Figuring out which spouse gets which property is one of the most important parts of the divorce process. Unsurprisingly, it can also be the part that causes the most conflict. If you have a lot of property, this process can be difficult. One problem we see frequently concerns rental properties and how they should be shared among a divorced couple. What can you do with them? An experienced Tazewell County marital property division lawyer from our firm can help you decide.
Are Rental Properties Marital Assets?
This is a critical question to answer. A marital asset is something that you and your spouse can both claim to own. How you came to own these rental properties is going to become very important in a few moments.
If you or your spouse came into the marriage already owning a property, then that is likely to be considered “separate property” instead of “marital property.” In a divorce, it would simply continue being owned by the same person who owned it before the marriage began. Rental properties could also be considered separate property if they were inherited by just one spouse and put only in their name.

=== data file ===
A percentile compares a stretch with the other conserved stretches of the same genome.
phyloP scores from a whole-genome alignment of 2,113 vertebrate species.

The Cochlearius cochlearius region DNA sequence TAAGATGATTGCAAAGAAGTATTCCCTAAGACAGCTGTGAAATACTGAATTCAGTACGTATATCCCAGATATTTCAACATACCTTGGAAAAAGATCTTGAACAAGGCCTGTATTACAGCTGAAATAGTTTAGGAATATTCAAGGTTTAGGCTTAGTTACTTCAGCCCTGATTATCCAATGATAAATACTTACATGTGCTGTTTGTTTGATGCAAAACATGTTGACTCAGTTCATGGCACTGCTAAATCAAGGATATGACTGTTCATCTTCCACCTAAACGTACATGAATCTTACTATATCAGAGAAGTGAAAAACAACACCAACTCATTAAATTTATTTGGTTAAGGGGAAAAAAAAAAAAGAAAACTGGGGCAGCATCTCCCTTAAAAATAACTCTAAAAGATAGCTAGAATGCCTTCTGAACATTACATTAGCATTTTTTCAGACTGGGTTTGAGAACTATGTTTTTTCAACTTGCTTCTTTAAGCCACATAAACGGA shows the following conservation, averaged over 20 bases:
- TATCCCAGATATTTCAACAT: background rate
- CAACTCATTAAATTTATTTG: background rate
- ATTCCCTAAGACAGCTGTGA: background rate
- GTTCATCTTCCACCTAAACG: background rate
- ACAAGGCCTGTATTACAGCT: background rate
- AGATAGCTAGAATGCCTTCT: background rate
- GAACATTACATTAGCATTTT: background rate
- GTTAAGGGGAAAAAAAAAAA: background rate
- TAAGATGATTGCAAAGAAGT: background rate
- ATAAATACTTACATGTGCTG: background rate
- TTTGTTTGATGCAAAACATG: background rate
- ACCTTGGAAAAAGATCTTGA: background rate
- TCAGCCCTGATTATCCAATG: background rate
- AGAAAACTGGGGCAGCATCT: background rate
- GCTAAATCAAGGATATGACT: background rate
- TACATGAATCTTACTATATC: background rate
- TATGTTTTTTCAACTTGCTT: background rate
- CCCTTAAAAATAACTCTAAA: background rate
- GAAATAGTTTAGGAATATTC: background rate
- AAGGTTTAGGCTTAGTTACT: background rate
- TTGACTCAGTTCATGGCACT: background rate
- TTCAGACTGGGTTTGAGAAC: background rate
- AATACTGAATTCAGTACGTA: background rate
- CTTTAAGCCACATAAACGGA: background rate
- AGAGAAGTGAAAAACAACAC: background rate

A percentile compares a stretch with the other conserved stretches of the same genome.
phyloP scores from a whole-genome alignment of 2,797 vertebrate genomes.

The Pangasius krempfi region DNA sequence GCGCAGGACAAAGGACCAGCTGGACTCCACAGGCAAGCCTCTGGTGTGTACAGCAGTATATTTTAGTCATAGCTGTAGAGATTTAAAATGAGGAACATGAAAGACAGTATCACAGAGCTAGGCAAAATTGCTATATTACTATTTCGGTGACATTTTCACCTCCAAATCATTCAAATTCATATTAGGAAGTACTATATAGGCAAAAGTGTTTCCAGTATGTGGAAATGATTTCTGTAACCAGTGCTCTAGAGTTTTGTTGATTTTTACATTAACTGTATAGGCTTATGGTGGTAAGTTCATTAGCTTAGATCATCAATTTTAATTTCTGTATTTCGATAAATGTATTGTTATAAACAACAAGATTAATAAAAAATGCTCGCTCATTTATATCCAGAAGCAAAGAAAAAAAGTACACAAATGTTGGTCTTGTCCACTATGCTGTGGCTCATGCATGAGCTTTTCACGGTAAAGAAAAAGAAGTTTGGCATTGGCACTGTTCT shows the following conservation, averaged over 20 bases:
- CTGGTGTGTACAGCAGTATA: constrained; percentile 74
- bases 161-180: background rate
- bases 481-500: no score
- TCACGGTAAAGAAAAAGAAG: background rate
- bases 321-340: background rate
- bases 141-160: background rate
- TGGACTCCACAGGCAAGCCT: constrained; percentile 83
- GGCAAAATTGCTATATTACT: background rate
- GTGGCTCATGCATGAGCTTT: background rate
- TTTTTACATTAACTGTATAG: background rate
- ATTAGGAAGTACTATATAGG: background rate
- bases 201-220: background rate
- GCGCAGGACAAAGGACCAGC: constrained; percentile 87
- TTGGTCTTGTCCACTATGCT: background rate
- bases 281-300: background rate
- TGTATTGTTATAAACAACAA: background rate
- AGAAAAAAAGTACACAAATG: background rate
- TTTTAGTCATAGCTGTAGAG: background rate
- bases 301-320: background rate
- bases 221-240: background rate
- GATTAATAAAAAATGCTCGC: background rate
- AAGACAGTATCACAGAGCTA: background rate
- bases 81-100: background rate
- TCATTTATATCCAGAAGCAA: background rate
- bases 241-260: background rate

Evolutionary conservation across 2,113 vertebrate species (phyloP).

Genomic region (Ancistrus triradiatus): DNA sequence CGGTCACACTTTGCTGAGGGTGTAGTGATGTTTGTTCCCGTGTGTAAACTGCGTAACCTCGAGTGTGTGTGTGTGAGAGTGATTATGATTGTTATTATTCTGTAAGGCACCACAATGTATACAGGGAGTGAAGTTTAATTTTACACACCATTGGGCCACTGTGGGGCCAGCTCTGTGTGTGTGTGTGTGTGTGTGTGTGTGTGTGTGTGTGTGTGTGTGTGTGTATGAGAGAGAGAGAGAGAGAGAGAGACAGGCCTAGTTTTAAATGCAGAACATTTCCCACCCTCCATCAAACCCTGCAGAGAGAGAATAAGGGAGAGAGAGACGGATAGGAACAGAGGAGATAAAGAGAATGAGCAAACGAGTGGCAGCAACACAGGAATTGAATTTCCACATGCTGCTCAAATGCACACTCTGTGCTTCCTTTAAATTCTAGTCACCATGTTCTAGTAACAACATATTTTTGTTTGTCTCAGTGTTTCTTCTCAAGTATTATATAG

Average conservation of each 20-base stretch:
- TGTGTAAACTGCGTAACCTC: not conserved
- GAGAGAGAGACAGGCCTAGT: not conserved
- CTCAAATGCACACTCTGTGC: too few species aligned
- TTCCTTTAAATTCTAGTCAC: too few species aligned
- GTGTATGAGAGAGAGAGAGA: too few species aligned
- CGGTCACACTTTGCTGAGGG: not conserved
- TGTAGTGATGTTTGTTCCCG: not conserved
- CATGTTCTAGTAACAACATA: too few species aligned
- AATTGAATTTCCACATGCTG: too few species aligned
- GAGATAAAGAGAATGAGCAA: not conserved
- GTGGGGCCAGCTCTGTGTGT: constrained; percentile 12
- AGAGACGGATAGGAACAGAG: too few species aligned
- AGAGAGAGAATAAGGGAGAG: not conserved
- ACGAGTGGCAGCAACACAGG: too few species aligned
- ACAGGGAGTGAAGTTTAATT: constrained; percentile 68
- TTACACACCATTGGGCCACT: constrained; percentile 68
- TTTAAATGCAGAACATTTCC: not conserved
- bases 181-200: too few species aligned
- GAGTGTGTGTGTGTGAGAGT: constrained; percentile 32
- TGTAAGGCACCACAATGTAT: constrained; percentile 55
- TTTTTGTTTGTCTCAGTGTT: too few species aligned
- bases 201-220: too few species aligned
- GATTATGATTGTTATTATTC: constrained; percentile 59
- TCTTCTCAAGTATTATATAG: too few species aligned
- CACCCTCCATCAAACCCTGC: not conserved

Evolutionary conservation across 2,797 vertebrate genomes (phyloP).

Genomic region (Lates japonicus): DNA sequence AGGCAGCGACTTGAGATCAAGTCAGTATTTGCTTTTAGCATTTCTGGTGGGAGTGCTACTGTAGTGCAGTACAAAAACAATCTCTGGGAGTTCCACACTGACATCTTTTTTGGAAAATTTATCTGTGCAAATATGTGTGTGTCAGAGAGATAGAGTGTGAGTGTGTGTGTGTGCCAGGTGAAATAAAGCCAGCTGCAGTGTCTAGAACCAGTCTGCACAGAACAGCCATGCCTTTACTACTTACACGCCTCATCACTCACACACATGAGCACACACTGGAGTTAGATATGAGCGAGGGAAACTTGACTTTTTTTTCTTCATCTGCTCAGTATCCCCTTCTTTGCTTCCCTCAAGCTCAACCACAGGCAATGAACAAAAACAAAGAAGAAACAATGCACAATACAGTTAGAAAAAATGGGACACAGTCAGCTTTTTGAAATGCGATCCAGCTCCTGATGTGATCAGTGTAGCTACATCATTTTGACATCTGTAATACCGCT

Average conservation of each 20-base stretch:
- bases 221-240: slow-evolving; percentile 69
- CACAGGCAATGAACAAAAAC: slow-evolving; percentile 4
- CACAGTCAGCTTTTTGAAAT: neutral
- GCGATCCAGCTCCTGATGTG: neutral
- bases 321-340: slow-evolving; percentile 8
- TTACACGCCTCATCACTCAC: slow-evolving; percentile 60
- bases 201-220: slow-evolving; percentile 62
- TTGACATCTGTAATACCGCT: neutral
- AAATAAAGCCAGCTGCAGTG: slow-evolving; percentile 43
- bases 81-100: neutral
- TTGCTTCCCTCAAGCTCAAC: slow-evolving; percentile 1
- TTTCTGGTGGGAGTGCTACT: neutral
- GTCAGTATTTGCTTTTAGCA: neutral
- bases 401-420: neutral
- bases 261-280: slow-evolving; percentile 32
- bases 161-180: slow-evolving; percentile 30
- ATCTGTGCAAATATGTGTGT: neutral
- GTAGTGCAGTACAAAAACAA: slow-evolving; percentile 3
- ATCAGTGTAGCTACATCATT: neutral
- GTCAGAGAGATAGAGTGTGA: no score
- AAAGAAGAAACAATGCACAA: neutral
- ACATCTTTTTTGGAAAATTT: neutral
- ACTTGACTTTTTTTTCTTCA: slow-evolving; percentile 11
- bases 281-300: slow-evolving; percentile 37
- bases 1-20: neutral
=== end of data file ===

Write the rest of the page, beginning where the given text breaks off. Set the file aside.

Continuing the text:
Now if you and your spouse purchased multiple properties together and began renting them out, that is when you have marital assets on your hands. These need to be split up. Sometimes a separate property could also become a marital property if everything gets comingled. For example, maybe one spouse owned a property but then put their spouse’s name on the deed as well. You could also make the argument that if your marital assets were used for the upkeep of your spouse’s property, then you should be entitled to a piece of it.
What Are the Options for Splitting Up Rental Properties?
So if the rental properties are considered marital assets, they need to be split up. You have a few options here. You can:
- Sell the properties and split the proceeds
- Have one spouse “buy out” the other
- Have one spouse take the rental properties while another gets to keep other marital assets of similar value
- Create an LLC and continue to split rent from the properties 50/50
What If My Spouse and I Cannot Agree About the Rental Properties?
It can be easier to come to an agreement about rental properties during mediation or a collaborative divorce. If you and your spouse cannot agree on what to do, the court will have to decide. It will usually go for the path that looks easiest and fair, and that is selling off the properties and splitting the profits among the divorcing couple.
Contact Our Family Law Firm
If you want to keep your fair share of the assets in a divorce, you need an attorney who is willing to advocate for you. So contact Butler, Giraudo & Meister, P.C. and schedule your consultation. We would love to tell you more about how we will help you fight for the best possible settlement.